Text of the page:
Multiple Sclerosis Society of Canada

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Dancing with disAbility - A Huge Success for Grand River Chapter

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Multiple Sclerosis Society Funded Program - Dancing with disAbility

Program uses Music to unlock muscles that wouldn’t move

By Valerie Hill

The Waterloo Record

KITCHENER — Becky Hadaway first noticed the change in her body during a concert at Centre in the Square. Looking down, the 41-year-old realized her foot was tapping in time with the music.

This innate ability to maintain rhythm is taken for granted by most people but for Hadaway, diagnosed with multiple sclerosis at 19, the tap, tap, tap of her foot was life affirming.

"I was keeping rhythm with my foot, I hadn't been able to do that for years," said Hadaway in an interview following a Dancing with disAbility class, a program she credits with helping her get her mojo back.

Dancing with disAbility is a 12-week pilot project run weekly in a donated space at the Village at Winston Park, in Kitchener. Dance instructor, Jill Simpson conceived of the concept and runs the program using many genres of music to stimulate the brain and body for people with a variety of illnesses including multiple sclerosis, Parkinson's disease, cerebral palsy and the effects of stroke.

"It's how we use our bodies to stimulate our minds," said Simpson. "It's upping the oxygen levels to our brains, upping the neurotransmitters.

"It's challenging them (clients) to do things they don't otherwise do."

Neurotransmitters are the body's messenger service, the connection between brain and muscle. Simpson said she has read numerous studies and believes there is a correlation between dancing and improved function.

"I had a lot of experience looking after my dad who had Alzheimer's," said Simpson, director of Body Mind and Movement a trademark program to improve brain function.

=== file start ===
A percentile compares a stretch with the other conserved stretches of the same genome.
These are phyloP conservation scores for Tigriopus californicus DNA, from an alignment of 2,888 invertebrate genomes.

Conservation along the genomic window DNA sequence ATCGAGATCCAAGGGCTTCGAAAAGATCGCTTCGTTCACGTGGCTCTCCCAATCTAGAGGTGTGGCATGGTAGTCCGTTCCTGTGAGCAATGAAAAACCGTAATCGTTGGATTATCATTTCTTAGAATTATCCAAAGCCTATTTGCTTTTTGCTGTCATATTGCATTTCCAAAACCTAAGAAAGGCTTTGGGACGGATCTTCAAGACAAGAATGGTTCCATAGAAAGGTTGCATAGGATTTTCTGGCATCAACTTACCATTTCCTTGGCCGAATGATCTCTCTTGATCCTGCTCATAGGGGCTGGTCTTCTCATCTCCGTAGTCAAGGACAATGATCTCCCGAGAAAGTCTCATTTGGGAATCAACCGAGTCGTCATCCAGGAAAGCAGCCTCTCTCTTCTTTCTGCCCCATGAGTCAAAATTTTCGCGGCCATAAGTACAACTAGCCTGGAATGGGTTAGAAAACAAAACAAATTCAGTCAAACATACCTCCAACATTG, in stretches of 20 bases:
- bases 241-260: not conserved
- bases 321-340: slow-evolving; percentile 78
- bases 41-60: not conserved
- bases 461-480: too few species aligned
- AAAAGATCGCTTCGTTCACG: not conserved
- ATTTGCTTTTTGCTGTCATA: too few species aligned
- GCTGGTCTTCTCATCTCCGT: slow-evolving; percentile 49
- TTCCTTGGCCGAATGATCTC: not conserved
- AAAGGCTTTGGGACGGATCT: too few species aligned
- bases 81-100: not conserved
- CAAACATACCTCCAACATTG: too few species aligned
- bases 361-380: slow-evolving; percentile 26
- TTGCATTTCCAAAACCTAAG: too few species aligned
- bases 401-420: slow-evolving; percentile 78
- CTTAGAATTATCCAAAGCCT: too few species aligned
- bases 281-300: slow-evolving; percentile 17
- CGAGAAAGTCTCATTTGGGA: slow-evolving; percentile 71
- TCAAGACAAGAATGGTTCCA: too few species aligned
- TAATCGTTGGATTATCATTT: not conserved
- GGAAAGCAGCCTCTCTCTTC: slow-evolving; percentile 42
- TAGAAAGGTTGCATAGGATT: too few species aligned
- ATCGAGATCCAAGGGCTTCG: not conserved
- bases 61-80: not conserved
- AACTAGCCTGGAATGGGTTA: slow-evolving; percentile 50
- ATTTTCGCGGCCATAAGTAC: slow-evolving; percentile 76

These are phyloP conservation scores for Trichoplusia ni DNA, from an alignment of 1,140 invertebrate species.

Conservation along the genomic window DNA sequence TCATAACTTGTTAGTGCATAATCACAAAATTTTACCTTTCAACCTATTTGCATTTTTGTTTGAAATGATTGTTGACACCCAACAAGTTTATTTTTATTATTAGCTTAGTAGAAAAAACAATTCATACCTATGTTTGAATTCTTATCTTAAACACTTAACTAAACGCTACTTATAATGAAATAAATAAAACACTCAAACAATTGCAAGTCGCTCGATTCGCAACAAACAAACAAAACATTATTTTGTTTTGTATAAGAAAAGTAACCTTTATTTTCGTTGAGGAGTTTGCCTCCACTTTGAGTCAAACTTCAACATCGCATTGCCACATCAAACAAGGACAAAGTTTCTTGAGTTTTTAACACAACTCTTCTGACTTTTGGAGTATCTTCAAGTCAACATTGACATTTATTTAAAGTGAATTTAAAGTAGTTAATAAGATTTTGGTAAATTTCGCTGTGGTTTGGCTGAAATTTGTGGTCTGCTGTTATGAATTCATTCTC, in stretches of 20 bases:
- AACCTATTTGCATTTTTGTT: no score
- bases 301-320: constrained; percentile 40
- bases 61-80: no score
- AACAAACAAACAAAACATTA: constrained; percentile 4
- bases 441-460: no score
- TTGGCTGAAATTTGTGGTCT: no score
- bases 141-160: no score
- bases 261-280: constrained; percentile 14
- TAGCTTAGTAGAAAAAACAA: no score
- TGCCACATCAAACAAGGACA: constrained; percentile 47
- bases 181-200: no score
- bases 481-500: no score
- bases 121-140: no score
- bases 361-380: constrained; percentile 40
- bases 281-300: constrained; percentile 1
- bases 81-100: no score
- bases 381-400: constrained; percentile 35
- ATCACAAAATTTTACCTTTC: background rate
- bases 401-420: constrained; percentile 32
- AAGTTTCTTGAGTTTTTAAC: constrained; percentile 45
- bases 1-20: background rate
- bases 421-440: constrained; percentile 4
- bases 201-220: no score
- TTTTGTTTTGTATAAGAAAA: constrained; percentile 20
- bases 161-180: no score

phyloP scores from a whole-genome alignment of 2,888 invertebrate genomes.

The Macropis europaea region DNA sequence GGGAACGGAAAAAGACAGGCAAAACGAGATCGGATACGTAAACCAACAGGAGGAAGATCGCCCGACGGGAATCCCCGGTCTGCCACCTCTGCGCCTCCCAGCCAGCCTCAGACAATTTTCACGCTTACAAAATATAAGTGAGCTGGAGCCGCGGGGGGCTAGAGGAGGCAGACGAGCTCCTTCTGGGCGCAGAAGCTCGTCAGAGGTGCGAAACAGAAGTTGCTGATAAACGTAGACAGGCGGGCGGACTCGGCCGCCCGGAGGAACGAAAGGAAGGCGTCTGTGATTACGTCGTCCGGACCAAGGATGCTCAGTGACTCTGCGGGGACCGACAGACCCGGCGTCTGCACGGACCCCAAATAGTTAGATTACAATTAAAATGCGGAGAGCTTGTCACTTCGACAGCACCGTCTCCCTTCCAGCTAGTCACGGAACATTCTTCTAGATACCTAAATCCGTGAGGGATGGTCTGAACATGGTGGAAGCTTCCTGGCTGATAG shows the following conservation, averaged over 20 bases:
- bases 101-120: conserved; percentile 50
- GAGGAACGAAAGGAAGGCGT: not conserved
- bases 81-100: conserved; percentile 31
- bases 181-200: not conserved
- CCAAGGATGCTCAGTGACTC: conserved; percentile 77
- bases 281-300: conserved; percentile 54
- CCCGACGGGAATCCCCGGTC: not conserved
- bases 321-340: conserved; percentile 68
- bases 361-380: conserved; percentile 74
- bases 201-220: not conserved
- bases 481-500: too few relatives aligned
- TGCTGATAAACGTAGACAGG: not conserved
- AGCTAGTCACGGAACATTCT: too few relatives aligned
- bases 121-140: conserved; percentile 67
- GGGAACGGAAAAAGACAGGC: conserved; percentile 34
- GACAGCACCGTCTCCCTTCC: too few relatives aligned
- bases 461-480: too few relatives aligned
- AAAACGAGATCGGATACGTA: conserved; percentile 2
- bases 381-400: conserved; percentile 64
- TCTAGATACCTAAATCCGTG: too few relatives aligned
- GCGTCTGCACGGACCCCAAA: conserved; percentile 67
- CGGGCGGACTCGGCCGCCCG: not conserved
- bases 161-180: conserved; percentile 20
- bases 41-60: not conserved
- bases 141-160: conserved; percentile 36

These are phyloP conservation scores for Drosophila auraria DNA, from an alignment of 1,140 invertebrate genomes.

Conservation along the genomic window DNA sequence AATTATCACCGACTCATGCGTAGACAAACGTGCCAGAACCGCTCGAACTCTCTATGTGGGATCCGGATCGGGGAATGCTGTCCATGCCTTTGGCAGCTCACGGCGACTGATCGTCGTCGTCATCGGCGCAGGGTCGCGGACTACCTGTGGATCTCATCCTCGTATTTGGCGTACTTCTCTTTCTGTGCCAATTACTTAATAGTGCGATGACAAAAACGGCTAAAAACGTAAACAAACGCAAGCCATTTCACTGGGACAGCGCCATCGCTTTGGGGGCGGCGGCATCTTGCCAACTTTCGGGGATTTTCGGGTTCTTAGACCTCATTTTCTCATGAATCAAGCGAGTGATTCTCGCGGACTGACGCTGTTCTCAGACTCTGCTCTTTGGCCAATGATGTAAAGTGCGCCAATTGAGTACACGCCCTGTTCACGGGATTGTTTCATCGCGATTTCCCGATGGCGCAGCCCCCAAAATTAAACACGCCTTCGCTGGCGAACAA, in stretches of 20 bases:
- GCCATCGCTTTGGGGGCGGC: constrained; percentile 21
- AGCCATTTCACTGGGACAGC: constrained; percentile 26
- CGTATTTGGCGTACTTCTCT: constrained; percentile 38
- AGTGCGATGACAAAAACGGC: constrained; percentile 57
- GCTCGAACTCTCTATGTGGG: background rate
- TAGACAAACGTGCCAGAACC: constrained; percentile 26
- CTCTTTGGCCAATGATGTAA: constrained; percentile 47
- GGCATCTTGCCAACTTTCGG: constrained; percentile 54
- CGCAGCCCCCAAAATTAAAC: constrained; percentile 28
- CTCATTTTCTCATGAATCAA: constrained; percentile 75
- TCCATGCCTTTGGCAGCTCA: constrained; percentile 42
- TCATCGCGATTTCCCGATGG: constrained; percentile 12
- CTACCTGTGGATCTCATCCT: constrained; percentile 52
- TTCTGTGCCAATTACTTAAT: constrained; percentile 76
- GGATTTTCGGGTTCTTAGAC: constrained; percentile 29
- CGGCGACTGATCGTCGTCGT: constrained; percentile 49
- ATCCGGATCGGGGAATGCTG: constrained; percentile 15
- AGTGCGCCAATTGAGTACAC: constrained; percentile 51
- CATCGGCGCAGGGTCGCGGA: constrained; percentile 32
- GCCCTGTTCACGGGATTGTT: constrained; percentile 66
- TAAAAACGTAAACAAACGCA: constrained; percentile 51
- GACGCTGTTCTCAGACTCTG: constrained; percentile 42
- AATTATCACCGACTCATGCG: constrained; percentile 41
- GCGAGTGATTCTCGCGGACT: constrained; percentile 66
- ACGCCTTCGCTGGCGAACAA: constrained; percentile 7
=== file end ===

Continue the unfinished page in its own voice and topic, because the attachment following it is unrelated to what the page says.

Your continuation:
Though many of the clients have severe impairments, Simpson encourages them to think about the music and do whatever they can, but not hold back.

Hadaway admits, this is not the most graceful of dance classes but that's not the point.

"It's been really fun," she said. "We look like a bunch of misfits who don't know what we're doing but we all have similar issues and are on similar medications and we all understand.

"It's a good place for us to share. If you limp, it doesn't matter. If you can't lift your foot but you're doing it in your head, that's OK. There is a sense of belonging here."

The program came out of a similar one that Simpson developed for the MS Society. Dancing with disAbility is an extension of that program, supported by both the Society and City of Waterloo, and opened to people with all movement disorders.

Despite the positive outcomes of such programs, Simpson said she must be careful to choose the music carefully. The repertoire must soothe as well as encourage movement.

"We're picking specific types of rhythm, you want to hear the vibration," she said.

In a recent class, she played soft piano solos, smooth jazz, French and African music as well as Latin beats. Then there is that crazy "Macarena."

"Arms up, arms down, shoulder, head, hip, knee, shake it around," she commanded. "March it."

Simpson instructed the students to use their whole body, to move in fluid motion and exercise their facial muscles. Occasionally, they are given props such as little egg shaped shakers or small balls for passing to each other.

Simpson also explains important elements of the music to her class.

"Dancing, we do it for ourselves without rational thinking," she said. She speaks about using their bodies to "communicate a story."

Simpson also looks for music with eight beats, which is optimal for getting bodies moving in rhythm.

Using this simple method, Simpson said that even people with Alzheimer's are able to achieve "really complex patterns" of movement.

Sixty-four year old David Gilbert was diagnosed with Parkinson's a decade ago and had to leave his sales job when the disease affected his cognitive ability.

Gilbert was forced to go on a disability pension but he has continued to engage his mind and body. Dancing with disAbility helps.

"I have to keep moving and dance is another way to move," he said. "I might have Parkinson's but Parkinson's doesn't have me."

The benefits of the program are multiple, said Gilbert, though he has some limitations.

"I can't do the tango," he said, with a grin. "It's the social part of it too. With the group, there are no worries, everyone is a friend."

Simpson concluded "People get very isolated by their disease, they feel defined by the disease and their world gets smaller.

"Doing things in a group physically changes our brain chemistry."

Valerie Hill is a reporter with the Waterloo Region Record and can be reached at vhill@therecord.com


To view article online Click Here

To view CTV coverage of dancing with disAbility Click Here


The MS Society, grand River Chapter, will be running a 12 week spring session beginning on March 23rd. Participants are welcome to join mid-session.

Classes are free for all people living with Multiple Sclerosis

To register contact Jill Simpson at bodymindandmovementprogram@gmail.com or call (519) 998-3024

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